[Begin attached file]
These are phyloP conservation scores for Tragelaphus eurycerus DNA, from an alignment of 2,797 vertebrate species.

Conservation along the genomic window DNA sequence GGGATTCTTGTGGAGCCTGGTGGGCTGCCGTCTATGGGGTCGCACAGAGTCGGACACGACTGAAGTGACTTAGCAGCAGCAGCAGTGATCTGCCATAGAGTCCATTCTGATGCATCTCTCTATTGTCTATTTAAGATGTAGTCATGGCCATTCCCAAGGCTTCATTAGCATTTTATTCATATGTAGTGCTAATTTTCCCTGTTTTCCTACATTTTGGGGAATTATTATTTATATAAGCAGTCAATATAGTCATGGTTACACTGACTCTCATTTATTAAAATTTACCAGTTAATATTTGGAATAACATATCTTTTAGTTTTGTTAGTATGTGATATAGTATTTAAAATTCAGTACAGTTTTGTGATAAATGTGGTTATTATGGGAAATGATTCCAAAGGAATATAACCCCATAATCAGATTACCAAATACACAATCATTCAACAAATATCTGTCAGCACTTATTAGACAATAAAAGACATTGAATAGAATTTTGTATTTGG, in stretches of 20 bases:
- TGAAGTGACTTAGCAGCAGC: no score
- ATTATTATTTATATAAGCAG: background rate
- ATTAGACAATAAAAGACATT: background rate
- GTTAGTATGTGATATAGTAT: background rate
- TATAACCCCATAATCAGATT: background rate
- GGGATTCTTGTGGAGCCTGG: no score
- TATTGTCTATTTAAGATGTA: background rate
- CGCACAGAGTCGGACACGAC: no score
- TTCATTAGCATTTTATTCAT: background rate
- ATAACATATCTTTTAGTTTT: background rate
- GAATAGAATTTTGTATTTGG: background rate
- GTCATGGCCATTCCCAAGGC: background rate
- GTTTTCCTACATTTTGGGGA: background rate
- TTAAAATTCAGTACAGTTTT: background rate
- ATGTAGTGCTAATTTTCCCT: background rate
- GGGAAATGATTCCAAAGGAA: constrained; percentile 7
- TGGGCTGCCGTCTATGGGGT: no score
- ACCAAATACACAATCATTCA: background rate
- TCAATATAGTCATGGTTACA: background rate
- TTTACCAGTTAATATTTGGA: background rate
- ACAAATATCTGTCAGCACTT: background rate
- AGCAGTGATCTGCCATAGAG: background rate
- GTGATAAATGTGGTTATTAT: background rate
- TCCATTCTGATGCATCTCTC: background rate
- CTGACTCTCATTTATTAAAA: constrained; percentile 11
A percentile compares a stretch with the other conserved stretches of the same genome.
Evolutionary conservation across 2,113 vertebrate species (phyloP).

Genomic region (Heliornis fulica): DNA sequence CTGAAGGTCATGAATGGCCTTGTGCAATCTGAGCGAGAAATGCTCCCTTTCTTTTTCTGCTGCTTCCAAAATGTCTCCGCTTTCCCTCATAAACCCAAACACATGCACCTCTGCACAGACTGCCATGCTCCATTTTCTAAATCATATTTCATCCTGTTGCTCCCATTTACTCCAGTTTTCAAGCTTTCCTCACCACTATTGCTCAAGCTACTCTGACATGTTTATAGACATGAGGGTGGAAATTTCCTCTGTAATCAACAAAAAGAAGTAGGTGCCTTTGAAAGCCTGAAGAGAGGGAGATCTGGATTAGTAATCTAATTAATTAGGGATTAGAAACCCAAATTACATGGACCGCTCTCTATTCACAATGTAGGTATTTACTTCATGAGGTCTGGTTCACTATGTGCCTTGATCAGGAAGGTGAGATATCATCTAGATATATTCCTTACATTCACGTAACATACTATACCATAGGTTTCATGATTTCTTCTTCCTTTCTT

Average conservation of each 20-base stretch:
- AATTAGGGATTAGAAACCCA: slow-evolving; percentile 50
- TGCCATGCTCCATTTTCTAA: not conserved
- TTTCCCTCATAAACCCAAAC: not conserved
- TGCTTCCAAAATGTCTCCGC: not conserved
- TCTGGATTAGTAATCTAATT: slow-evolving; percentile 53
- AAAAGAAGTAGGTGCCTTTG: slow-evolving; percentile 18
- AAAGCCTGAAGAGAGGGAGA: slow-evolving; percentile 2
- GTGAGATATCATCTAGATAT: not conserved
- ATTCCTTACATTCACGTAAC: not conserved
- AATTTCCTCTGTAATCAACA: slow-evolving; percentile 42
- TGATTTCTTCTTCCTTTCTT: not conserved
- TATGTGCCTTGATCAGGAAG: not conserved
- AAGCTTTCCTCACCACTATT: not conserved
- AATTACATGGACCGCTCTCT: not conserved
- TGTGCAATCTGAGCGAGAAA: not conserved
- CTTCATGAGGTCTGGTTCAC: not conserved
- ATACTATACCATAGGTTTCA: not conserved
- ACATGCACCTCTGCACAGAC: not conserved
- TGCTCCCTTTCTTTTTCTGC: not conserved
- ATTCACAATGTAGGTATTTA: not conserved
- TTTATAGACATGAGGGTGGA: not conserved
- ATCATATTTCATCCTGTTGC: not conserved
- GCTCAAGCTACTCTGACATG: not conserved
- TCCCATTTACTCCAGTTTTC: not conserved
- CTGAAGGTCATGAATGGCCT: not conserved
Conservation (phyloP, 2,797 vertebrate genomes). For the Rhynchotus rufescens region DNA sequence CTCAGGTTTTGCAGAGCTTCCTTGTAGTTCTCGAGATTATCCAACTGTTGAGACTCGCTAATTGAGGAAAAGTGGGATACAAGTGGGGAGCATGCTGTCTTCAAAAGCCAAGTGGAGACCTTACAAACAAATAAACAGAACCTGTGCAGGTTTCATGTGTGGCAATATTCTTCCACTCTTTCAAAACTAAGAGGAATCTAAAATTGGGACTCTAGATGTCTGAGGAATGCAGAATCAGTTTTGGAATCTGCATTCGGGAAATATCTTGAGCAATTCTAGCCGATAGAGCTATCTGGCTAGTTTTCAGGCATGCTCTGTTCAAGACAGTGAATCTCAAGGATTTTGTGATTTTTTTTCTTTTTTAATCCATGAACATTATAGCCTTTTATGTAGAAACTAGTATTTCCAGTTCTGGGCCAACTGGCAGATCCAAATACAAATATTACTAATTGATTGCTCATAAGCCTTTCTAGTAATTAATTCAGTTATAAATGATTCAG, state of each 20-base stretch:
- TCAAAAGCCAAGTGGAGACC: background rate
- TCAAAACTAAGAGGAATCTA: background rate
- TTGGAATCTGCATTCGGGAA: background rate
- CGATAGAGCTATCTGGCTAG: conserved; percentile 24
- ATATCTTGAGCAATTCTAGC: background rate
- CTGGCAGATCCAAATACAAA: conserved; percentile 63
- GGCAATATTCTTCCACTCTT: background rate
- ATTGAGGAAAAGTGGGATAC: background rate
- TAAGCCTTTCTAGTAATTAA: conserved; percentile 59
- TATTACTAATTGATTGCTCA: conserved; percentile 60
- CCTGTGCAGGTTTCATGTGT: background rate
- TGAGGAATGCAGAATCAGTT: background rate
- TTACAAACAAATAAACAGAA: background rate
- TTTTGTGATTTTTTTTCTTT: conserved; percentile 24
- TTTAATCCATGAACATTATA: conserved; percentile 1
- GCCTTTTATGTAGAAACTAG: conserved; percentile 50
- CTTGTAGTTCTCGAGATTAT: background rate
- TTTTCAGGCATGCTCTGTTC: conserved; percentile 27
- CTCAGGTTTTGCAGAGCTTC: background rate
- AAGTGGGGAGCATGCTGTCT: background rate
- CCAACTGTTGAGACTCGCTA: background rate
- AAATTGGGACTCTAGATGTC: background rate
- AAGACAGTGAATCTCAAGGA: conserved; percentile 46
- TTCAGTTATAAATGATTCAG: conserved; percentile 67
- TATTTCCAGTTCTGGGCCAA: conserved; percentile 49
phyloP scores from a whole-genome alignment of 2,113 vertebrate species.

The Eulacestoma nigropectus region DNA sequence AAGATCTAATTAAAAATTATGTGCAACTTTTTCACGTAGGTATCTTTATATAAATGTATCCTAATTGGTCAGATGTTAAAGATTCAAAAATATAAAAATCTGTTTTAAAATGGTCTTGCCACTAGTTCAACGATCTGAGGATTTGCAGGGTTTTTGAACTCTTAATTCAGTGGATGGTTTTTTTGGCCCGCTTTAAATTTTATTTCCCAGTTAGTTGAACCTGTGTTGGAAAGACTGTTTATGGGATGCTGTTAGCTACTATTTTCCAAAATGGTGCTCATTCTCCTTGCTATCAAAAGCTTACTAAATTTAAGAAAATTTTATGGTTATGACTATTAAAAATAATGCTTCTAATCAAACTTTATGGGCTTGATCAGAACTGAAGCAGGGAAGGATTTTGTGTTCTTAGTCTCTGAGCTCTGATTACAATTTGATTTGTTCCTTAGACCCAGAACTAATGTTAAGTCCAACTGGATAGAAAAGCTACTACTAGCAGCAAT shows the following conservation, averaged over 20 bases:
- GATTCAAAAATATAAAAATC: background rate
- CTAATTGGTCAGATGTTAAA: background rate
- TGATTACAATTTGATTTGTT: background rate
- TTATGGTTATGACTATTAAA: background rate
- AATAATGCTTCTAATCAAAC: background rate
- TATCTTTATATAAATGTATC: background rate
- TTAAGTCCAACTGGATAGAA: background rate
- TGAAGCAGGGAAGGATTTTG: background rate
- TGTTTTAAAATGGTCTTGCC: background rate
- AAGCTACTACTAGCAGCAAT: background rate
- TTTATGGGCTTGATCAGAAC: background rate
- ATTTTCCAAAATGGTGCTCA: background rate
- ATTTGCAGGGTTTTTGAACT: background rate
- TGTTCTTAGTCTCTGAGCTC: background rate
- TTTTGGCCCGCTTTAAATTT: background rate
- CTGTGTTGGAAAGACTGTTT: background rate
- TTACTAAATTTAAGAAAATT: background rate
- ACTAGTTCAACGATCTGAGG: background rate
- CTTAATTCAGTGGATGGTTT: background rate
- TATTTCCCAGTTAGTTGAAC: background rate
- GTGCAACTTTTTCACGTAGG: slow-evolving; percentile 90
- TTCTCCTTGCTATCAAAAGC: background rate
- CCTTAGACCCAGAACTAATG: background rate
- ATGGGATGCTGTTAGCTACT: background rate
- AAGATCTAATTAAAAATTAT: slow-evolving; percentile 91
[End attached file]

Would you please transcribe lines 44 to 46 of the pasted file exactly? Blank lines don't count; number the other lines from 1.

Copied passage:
- AAGCTTTCCTCACCACTATT: not conserved
- AATTACATGGACCGCTCTCT: not conserved
- TGTGCAATCTGAGCGAGAAA: not conserved